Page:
In an experimental study published in Psychological Science, researchers asked participants to recall and write about an incident in their life when they felt either socially included or excluded. After completing this task, they were asked to estimate the temperature in the lab, ostensibly requested by the lab maintenance staff. Participants who experienced interpersonal coldness (wrote about an incident when they felt socially excluded) estimated the room temperature to be much lower than those who wrote about being socially included and accepted.
In a follow-up study, researchers induced social exclusion by pitting the participant against other people in a virtual ball-tossing exercise. While the participants believed they were playing with other human players, in reality, the computer was controlling the ball throws from the other three players. In the social exclusion condition, participants did not receive the ball after getting it once or twice in the beginning (thus feeling socially excluded from the game).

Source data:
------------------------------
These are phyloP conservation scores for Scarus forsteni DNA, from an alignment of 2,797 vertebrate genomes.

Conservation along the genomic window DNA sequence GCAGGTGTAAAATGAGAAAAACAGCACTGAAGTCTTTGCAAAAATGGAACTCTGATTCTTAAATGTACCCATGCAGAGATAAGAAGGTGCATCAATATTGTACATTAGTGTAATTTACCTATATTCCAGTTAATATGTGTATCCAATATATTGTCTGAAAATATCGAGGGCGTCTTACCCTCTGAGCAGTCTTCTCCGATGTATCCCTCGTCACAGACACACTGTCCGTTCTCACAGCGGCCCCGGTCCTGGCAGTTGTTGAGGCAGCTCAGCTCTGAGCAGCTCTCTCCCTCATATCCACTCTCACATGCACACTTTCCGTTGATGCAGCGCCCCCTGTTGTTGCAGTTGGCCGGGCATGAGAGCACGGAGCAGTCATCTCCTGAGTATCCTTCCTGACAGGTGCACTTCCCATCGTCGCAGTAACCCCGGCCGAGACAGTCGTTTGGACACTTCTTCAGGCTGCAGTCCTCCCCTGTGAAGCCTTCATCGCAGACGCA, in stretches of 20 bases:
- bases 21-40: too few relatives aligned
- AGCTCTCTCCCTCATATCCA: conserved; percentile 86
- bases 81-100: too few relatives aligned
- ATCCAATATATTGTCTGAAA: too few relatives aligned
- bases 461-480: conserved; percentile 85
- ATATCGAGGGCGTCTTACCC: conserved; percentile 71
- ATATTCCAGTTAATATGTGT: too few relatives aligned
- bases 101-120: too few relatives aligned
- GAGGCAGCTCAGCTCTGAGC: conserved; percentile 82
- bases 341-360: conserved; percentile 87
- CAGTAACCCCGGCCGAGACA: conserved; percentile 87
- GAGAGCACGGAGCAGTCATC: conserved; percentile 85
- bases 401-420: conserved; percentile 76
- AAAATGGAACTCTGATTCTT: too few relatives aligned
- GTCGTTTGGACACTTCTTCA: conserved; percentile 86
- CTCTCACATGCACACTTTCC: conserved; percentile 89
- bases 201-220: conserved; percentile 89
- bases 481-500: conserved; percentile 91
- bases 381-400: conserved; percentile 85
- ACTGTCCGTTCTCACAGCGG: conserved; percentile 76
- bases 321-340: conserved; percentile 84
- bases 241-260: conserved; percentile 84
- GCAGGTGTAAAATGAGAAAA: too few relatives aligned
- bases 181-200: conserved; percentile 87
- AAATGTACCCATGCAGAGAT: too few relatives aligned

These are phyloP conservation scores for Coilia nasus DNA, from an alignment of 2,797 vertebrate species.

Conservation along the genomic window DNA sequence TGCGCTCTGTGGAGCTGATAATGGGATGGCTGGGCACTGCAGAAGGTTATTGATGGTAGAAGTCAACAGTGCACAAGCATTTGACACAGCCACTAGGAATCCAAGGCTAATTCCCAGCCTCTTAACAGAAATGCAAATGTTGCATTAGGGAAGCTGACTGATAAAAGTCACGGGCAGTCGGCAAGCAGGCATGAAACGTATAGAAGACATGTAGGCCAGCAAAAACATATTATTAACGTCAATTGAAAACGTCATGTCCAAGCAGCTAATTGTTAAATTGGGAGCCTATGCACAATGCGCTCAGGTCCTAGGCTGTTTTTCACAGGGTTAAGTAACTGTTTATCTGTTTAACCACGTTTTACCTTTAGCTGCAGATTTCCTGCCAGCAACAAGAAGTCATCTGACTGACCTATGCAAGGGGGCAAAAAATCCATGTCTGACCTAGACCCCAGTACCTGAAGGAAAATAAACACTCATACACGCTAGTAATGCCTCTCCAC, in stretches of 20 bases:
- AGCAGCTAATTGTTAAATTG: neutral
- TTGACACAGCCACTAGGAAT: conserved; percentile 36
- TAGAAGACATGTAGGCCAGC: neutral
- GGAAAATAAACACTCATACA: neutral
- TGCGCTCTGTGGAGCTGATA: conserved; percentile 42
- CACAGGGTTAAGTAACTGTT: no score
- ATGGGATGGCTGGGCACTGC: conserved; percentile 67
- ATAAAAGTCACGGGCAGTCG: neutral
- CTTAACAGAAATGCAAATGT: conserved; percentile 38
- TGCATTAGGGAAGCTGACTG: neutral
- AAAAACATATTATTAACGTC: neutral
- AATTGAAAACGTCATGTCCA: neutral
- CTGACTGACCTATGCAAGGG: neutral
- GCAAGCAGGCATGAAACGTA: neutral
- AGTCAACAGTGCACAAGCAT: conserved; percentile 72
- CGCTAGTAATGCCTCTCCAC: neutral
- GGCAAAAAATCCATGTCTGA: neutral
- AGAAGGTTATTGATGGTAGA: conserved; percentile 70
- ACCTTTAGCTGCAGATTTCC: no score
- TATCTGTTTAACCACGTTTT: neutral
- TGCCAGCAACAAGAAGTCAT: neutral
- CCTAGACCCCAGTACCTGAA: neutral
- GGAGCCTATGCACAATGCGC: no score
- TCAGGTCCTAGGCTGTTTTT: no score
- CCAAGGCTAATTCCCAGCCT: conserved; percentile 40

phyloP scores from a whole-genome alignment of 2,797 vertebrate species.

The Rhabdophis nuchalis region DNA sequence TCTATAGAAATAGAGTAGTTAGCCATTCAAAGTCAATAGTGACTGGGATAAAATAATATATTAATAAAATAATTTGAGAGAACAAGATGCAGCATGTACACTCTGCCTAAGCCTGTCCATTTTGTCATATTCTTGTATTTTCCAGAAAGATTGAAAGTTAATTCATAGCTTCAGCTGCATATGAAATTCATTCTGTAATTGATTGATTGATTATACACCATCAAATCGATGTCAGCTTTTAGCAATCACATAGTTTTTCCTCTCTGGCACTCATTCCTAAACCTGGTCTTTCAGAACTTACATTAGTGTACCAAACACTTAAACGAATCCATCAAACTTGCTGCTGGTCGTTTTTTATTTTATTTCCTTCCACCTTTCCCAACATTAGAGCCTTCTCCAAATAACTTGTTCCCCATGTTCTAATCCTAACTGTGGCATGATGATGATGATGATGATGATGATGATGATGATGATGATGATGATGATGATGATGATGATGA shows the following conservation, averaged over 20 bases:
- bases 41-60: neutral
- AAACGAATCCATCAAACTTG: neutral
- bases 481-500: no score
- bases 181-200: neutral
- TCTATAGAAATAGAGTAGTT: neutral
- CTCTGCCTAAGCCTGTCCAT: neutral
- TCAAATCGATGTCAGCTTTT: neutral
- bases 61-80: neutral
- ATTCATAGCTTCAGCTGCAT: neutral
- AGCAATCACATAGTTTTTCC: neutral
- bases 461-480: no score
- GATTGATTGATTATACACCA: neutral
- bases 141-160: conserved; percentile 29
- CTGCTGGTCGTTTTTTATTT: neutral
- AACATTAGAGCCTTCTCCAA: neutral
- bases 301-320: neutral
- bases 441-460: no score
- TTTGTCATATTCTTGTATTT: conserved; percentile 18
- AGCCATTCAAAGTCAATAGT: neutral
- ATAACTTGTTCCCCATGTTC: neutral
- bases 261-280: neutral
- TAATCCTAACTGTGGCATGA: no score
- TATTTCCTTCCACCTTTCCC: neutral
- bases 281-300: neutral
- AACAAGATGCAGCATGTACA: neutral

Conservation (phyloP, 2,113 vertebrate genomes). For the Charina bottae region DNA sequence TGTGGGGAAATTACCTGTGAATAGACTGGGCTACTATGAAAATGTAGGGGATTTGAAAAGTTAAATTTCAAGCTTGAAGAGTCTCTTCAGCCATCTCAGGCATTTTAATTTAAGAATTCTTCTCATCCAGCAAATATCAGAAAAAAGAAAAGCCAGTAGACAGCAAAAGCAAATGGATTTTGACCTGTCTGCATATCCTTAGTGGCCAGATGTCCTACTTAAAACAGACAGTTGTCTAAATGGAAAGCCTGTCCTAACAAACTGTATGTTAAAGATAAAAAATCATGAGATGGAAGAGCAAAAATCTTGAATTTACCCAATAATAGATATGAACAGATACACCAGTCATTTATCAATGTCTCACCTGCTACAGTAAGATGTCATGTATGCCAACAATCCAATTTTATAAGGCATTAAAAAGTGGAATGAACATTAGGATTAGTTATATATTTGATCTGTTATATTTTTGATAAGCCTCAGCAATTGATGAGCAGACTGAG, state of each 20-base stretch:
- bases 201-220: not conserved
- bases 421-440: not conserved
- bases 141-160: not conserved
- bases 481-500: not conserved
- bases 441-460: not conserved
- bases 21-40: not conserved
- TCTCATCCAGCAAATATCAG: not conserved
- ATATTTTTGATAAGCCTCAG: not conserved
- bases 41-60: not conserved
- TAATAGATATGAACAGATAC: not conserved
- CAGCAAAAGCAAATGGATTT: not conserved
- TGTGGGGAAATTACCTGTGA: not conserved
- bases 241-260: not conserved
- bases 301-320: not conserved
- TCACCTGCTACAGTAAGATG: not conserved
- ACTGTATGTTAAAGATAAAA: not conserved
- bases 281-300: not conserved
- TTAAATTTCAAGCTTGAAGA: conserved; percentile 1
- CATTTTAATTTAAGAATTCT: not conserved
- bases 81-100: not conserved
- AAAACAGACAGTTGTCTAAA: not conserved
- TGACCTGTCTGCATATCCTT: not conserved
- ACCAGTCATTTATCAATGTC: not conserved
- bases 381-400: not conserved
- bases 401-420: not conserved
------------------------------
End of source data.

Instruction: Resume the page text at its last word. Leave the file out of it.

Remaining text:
After the study, participants were asked to indicate their liking for a hot drink (coffee), warm food (hot soup), cold drink (coke), and neutral foods (apple and crackers). Participants who had been socially excluded (did not receive the ball during the ball tossing exercise) indicated greater preference for warm drinks and food.
Metaphors such as “icy stare" and “giving a cold shoulder", thus, are not just tools for communication—they actively shape our experience of the world.
The body and mind are linked in fascinating ways. As the study of embodied cognition develops further, one thing is certain: we are not just about our brain. We crave emotional warmth as physical warmth diminishes. As temperatures outside dips, let this be the reason to keep loved ones close, and indulge in all the delightful, soul-warming treats that winter has to offer (in moderation, of course).